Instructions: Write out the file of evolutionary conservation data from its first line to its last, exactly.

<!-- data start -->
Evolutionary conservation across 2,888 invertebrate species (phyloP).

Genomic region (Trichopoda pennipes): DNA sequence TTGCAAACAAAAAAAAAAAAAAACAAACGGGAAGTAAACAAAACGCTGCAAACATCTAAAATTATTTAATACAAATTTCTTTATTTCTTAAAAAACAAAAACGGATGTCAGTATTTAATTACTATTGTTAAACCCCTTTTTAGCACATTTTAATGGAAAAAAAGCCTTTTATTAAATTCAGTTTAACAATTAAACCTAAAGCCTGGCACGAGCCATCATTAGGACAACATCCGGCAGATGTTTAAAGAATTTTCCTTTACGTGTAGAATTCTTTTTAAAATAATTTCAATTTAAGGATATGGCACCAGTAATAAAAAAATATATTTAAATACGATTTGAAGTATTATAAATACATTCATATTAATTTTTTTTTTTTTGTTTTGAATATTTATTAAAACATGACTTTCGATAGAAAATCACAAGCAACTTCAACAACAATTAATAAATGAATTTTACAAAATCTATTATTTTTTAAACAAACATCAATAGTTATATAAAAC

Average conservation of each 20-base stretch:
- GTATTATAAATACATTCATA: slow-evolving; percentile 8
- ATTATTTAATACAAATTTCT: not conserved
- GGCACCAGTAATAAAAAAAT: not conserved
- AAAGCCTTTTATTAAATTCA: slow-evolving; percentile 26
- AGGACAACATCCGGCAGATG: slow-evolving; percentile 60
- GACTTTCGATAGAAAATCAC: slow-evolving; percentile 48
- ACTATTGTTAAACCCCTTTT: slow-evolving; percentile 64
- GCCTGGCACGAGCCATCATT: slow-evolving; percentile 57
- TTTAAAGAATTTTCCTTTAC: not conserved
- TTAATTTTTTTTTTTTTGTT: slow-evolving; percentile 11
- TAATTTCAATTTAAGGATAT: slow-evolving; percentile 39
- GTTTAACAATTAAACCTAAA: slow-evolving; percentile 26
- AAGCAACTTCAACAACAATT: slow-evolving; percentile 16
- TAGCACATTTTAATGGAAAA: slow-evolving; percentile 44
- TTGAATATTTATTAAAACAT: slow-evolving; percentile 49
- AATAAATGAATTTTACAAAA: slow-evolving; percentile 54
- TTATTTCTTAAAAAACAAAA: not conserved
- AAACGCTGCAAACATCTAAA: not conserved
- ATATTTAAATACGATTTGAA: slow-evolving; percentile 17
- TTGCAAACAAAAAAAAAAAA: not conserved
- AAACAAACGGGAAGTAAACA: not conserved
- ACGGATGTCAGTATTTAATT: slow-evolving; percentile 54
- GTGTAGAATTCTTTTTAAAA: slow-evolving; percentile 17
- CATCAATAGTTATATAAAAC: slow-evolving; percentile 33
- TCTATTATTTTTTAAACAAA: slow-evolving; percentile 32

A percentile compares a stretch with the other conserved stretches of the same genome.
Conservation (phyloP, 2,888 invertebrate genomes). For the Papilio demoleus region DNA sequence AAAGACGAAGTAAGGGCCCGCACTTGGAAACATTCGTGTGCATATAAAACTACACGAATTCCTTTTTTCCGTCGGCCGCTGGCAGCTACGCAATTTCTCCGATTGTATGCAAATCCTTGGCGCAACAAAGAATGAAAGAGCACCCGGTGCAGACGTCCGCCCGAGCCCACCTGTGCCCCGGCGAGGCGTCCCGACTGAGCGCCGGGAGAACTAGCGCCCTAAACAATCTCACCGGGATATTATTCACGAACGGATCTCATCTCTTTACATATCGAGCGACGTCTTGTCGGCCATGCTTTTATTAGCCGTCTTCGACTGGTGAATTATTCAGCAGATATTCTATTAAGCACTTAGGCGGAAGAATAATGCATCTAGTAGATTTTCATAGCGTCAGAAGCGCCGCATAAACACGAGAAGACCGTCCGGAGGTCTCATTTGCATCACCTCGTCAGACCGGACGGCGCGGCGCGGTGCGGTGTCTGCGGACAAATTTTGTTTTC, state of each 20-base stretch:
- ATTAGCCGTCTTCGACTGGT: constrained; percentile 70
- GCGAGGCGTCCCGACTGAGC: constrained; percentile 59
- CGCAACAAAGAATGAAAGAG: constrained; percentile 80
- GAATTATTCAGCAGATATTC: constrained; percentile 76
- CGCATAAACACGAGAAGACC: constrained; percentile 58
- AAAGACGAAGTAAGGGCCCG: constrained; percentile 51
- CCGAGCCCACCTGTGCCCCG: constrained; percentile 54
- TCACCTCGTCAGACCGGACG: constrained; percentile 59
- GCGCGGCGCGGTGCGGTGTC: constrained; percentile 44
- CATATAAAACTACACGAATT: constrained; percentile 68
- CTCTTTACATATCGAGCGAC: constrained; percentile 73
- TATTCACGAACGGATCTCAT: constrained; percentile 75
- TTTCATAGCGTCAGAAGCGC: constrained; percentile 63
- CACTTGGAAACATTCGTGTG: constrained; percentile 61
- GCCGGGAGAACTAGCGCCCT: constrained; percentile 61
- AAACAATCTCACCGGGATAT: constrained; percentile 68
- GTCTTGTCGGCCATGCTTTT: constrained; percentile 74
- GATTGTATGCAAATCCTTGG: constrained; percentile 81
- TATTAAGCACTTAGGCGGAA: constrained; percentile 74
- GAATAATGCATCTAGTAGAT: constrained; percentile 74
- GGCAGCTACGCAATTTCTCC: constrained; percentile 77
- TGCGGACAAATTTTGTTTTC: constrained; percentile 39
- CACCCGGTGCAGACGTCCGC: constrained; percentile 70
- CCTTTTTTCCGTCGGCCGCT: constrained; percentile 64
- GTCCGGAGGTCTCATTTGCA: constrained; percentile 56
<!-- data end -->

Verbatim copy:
Evolutionary conservation across 2,888 invertebrate species (phyloP).

Genomic region (Trichopoda pennipes): DNA sequence TTGCAAACAAAAAAAAAAAAAAACAAACGGGAAGTAAACAAAACGCTGCAAACATCTAAAATTATTTAATACAAATTTCTTTATTTCTTAAAAAACAAAAACGGATGTCAGTATTTAATTACTATTGTTAAACCCCTTTTTAGCACATTTTAATGGAAAAAAAGCCTTTTATTAAATTCAGTTTAACAATTAAACCTAAAGCCTGGCACGAGCCATCATTAGGACAACATCCGGCAGATGTTTAAAGAATTTTCCTTTACGTGTAGAATTCTTTTTAAAATAATTTCAATTTAAGGATATGGCACCAGTAATAAAAAAATATATTTAAATACGATTTGAAGTATTATAAATACATTCATATTAATTTTTTTTTTTTTGTTTTGAATATTTATTAAAACATGACTTTCGATAGAAAATCACAAGCAACTTCAACAACAATTAATAAATGAATTTTACAAAATCTATTATTTTTTAAACAAACATCAATAGTTATATAAAAC

Average conservation of each 20-base stretch:
- GTATTATAAATACATTCATA: slow-evolving; percentile 8
- ATTATTTAATACAAATTTCT: not conserved
- GGCACCAGTAATAAAAAAAT: not conserved
- AAAGCCTTTTATTAAATTCA: slow-evolving; percentile 26
- AGGACAACATCCGGCAGATG: slow-evolving; percentile 60
- GACTTTCGATAGAAAATCAC: slow-evolving; percentile 48
- ACTATTGTTAAACCCCTTTT: slow-evolving; percentile 64
- GCCTGGCACGAGCCATCATT: slow-evolving; percentile 57
- TTTAAAGAATTTTCCTTTAC: not conserved
- TTAATTTTTTTTTTTTTGTT: slow-evolving; percentile 11
- TAATTTCAATTTAAGGATAT: slow-evolving; percentile 39
- GTTTAACAATTAAACCTAAA: slow-evolving; percentile 26
- AAGCAACTTCAACAACAATT: slow-evolving; percentile 16
- TAGCACATTTTAATGGAAAA: slow-evolving; percentile 44
- TTGAATATTTATTAAAACAT: slow-evolving; percentile 49
- AATAAATGAATTTTACAAAA: slow-evolving; percentile 54
- TTATTTCTTAAAAAACAAAA: not conserved
- AAACGCTGCAAACATCTAAA: not conserved
- ATATTTAAATACGATTTGAA: slow-evolving; percentile 17
- TTGCAAACAAAAAAAAAAAA: not conserved
- AAACAAACGGGAAGTAAACA: not conserved
- ACGGATGTCAGTATTTAATT: slow-evolving; percentile 54
- GTGTAGAATTCTTTTTAAAA: slow-evolving; percentile 17
- CATCAATAGTTATATAAAAC: slow-evolving; percentile 33
- TCTATTATTTTTTAAACAAA: slow-evolving; percentile 32

A percentile compares a stretch with the other conserved stretches of the same genome.
Conservation (phyloP, 2,888 invertebrate genomes). For the Papilio demoleus region DNA sequence AAAGACGAAGTAAGGGCCCGCACTTGGAAACATTCGTGTGCATATAAAACTACACGAATTCCTTTTTTCCGTCGGCCGCTGGCAGCTACGCAATTTCTCCGATTGTATGCAAATCCTTGGCGCAACAAAGAATGAAAGAGCACCCGGTGCAGACGTCCGCCCGAGCCCACCTGTGCCCCGGCGAGGCGTCCCGACTGAGCGCCGGGAGAACTAGCGCCCTAAACAATCTCACCGGGATATTATTCACGAACGGATCTCATCTCTTTACATATCGAGCGACGTCTTGTCGGCCATGCTTTTATTAGCCGTCTTCGACTGGTGAATTATTCAGCAGATATTCTATTAAGCACTTAGGCGGAAGAATAATGCATCTAGTAGATTTTCATAGCGTCAGAAGCGCCGCATAAACACGAGAAGACCGTCCGGAGGTCTCATTTGCATCACCTCGTCAGACCGGACGGCGCGGCGCGGTGCGGTGTCTGCGGACAAATTTTGTTTTC, state of each 20-base stretch:
- ATTAGCCGTCTTCGACTGGT: constrained; percentile 70
- GCGAGGCGTCCCGACTGAGC: constrained; percentile 59
- CGCAACAAAGAATGAAAGAG: constrained; percentile 80
- GAATTATTCAGCAGATATTC: constrained; percentile 76
- CGCATAAACACGAGAAGACC: constrained; percentile 58
- AAAGACGAAGTAAGGGCCCG: constrained; percentile 51
- CCGAGCCCACCTGTGCCCCG: constrained; percentile 54
- TCACCTCGTCAGACCGGACG: constrained; percentile 59
- GCGCGGCGCGGTGCGGTGTC: constrained; percentile 44
- CATATAAAACTACACGAATT: constrained; percentile 68
- CTCTTTACATATCGAGCGAC: constrained; percentile 73
- TATTCACGAACGGATCTCAT: constrained; percentile 75
- TTTCATAGCGTCAGAAGCGC: constrained; percentile 63
- CACTTGGAAACATTCGTGTG: constrained; percentile 61
- GCCGGGAGAACTAGCGCCCT: constrained; percentile 61
- AAACAATCTCACCGGGATAT: constrained; percentile 68
- GTCTTGTCGGCCATGCTTTT: constrained; percentile 74
- GATTGTATGCAAATCCTTGG: constrained; percentile 81
- TATTAAGCACTTAGGCGGAA: constrained; percentile 74
- GAATAATGCATCTAGTAGAT: constrained; percentile 74
- GGCAGCTACGCAATTTCTCC: constrained; percentile 77
- TGCGGACAAATTTTGTTTTC: constrained; percentile 39
- CACCCGGTGCAGACGTCCGC: constrained; percentile 70
- CCTTTTTTCCGTCGGCCGCT: constrained; percentile 64
- GTCCGGAGGTCTCATTTGCA: constrained; percentile 56